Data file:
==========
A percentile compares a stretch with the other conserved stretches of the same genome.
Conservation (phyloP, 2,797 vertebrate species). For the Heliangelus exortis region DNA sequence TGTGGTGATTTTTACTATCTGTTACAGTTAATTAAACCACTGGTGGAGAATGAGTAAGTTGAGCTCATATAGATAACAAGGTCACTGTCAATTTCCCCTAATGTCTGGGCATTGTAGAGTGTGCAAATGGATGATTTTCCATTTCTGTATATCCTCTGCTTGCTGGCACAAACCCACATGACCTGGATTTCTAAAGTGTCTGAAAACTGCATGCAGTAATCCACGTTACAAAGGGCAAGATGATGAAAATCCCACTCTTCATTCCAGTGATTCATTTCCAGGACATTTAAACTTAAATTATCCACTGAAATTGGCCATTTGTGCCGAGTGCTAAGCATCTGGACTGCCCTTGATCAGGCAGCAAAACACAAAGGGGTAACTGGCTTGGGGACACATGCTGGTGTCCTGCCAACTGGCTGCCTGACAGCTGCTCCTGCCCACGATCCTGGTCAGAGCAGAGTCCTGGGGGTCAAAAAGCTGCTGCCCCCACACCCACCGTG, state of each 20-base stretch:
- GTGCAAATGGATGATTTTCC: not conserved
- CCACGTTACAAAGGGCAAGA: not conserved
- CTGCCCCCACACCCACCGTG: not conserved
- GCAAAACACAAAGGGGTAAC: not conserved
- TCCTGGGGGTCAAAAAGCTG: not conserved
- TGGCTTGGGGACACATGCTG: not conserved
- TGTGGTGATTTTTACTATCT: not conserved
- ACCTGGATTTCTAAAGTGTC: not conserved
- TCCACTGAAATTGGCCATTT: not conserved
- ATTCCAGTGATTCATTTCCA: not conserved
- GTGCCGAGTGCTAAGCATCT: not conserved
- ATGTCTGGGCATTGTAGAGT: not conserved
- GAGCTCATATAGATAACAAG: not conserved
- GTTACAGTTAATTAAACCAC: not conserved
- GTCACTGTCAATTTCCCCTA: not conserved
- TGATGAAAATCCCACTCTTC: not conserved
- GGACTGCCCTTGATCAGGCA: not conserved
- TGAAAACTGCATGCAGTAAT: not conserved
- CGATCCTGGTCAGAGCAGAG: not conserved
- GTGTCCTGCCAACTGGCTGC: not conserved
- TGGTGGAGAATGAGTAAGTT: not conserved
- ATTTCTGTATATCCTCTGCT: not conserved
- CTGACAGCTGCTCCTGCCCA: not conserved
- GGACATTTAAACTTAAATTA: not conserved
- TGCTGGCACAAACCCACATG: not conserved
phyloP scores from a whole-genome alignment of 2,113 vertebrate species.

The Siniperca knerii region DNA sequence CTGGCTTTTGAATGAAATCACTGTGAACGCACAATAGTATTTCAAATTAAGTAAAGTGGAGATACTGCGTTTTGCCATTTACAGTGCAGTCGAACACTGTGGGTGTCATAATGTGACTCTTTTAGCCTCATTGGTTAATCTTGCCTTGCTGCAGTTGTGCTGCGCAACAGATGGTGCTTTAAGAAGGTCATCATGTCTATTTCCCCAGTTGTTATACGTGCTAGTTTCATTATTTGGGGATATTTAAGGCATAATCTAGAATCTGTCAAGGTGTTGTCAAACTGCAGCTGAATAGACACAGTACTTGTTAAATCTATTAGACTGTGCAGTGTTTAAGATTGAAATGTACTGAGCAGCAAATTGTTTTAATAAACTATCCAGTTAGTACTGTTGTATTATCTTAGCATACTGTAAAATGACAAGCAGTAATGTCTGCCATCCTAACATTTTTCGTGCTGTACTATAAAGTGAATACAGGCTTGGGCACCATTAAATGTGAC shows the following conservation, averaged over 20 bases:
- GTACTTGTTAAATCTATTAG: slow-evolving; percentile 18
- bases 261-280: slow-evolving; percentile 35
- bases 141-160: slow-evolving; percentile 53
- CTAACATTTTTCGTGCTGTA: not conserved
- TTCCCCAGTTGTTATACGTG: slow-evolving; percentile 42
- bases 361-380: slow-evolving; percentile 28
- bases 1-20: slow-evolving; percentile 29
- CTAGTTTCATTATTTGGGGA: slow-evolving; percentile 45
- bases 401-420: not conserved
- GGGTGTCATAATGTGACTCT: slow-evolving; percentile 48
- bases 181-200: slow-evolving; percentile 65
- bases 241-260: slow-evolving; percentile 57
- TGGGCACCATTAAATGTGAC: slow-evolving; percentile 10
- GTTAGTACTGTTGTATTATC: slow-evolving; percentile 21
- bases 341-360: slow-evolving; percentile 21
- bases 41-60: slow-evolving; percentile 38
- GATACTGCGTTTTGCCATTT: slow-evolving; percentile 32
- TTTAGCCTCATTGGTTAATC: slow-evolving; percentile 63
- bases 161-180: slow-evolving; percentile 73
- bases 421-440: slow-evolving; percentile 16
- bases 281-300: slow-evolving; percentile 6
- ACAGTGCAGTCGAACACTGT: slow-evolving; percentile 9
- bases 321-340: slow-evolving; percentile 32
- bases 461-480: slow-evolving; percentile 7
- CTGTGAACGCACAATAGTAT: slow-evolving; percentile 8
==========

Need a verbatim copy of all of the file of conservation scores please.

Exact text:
A percentile compares a stretch with the other conserved stretches of the same genome.
Conservation (phyloP, 2,797 vertebrate species). For the Heliangelus exortis region DNA sequence TGTGGTGATTTTTACTATCTGTTACAGTTAATTAAACCACTGGTGGAGAATGAGTAAGTTGAGCTCATATAGATAACAAGGTCACTGTCAATTTCCCCTAATGTCTGGGCATTGTAGAGTGTGCAAATGGATGATTTTCCATTTCTGTATATCCTCTGCTTGCTGGCACAAACCCACATGACCTGGATTTCTAAAGTGTCTGAAAACTGCATGCAGTAATCCACGTTACAAAGGGCAAGATGATGAAAATCCCACTCTTCATTCCAGTGATTCATTTCCAGGACATTTAAACTTAAATTATCCACTGAAATTGGCCATTTGTGCCGAGTGCTAAGCATCTGGACTGCCCTTGATCAGGCAGCAAAACACAAAGGGGTAACTGGCTTGGGGACACATGCTGGTGTCCTGCCAACTGGCTGCCTGACAGCTGCTCCTGCCCACGATCCTGGTCAGAGCAGAGTCCTGGGGGTCAAAAAGCTGCTGCCCCCACACCCACCGTG, state of each 20-base stretch:
- GTGCAAATGGATGATTTTCC: not conserved
- CCACGTTACAAAGGGCAAGA: not conserved
- CTGCCCCCACACCCACCGTG: not conserved
- GCAAAACACAAAGGGGTAAC: not conserved
- TCCTGGGGGTCAAAAAGCTG: not conserved
- TGGCTTGGGGACACATGCTG: not conserved
- TGTGGTGATTTTTACTATCT: not conserved
- ACCTGGATTTCTAAAGTGTC: not conserved
- TCCACTGAAATTGGCCATTT: not conserved
- ATTCCAGTGATTCATTTCCA: not conserved
- GTGCCGAGTGCTAAGCATCT: not conserved
- ATGTCTGGGCATTGTAGAGT: not conserved
- GAGCTCATATAGATAACAAG: not conserved
- GTTACAGTTAATTAAACCAC: not conserved
- GTCACTGTCAATTTCCCCTA: not conserved
- TGATGAAAATCCCACTCTTC: not conserved
- GGACTGCCCTTGATCAGGCA: not conserved
- TGAAAACTGCATGCAGTAAT: not conserved
- CGATCCTGGTCAGAGCAGAG: not conserved
- GTGTCCTGCCAACTGGCTGC: not conserved
- TGGTGGAGAATGAGTAAGTT: not conserved
- ATTTCTGTATATCCTCTGCT: not conserved
- CTGACAGCTGCTCCTGCCCA: not conserved
- GGACATTTAAACTTAAATTA: not conserved
- TGCTGGCACAAACCCACATG: not conserved
phyloP scores from a whole-genome alignment of 2,113 vertebrate species.

The Siniperca knerii region DNA sequence CTGGCTTTTGAATGAAATCACTGTGAACGCACAATAGTATTTCAAATTAAGTAAAGTGGAGATACTGCGTTTTGCCATTTACAGTGCAGTCGAACACTGTGGGTGTCATAATGTGACTCTTTTAGCCTCATTGGTTAATCTTGCCTTGCTGCAGTTGTGCTGCGCAACAGATGGTGCTTTAAGAAGGTCATCATGTCTATTTCCCCAGTTGTTATACGTGCTAGTTTCATTATTTGGGGATATTTAAGGCATAATCTAGAATCTGTCAAGGTGTTGTCAAACTGCAGCTGAATAGACACAGTACTTGTTAAATCTATTAGACTGTGCAGTGTTTAAGATTGAAATGTACTGAGCAGCAAATTGTTTTAATAAACTATCCAGTTAGTACTGTTGTATTATCTTAGCATACTGTAAAATGACAAGCAGTAATGTCTGCCATCCTAACATTTTTCGTGCTGTACTATAAAGTGAATACAGGCTTGGGCACCATTAAATGTGAC shows the following conservation, averaged over 20 bases:
- GTACTTGTTAAATCTATTAG: slow-evolving; percentile 18
- bases 261-280: slow-evolving; percentile 35
- bases 141-160: slow-evolving; percentile 53
- CTAACATTTTTCGTGCTGTA: not conserved
- TTCCCCAGTTGTTATACGTG: slow-evolving; percentile 42
- bases 361-380: slow-evolving; percentile 28
- bases 1-20: slow-evolving; percentile 29
- CTAGTTTCATTATTTGGGGA: slow-evolving; percentile 45
- bases 401-420: not conserved
- GGGTGTCATAATGTGACTCT: slow-evolving; percentile 48
- bases 181-200: slow-evolving; percentile 65
- bases 241-260: slow-evolving; percentile 57
- TGGGCACCATTAAATGTGAC: slow-evolving; percentile 10
- GTTAGTACTGTTGTATTATC: slow-evolving; percentile 21
- bases 341-360: slow-evolving; percentile 21
- bases 41-60: slow-evolving; percentile 38
- GATACTGCGTTTTGCCATTT: slow-evolving; percentile 32
- TTTAGCCTCATTGGTTAATC: slow-evolving; percentile 63
- bases 161-180: slow-evolving; percentile 73
- bases 421-440: slow-evolving; percentile 16
- bases 281-300: slow-evolving; percentile 6
- ACAGTGCAGTCGAACACTGT: slow-evolving; percentile 9
- bases 321-340: slow-evolving; percentile 32
- bases 461-480: slow-evolving; percentile 7
- CTGTGAACGCACAATAGTAT: slow-evolving; percentile 8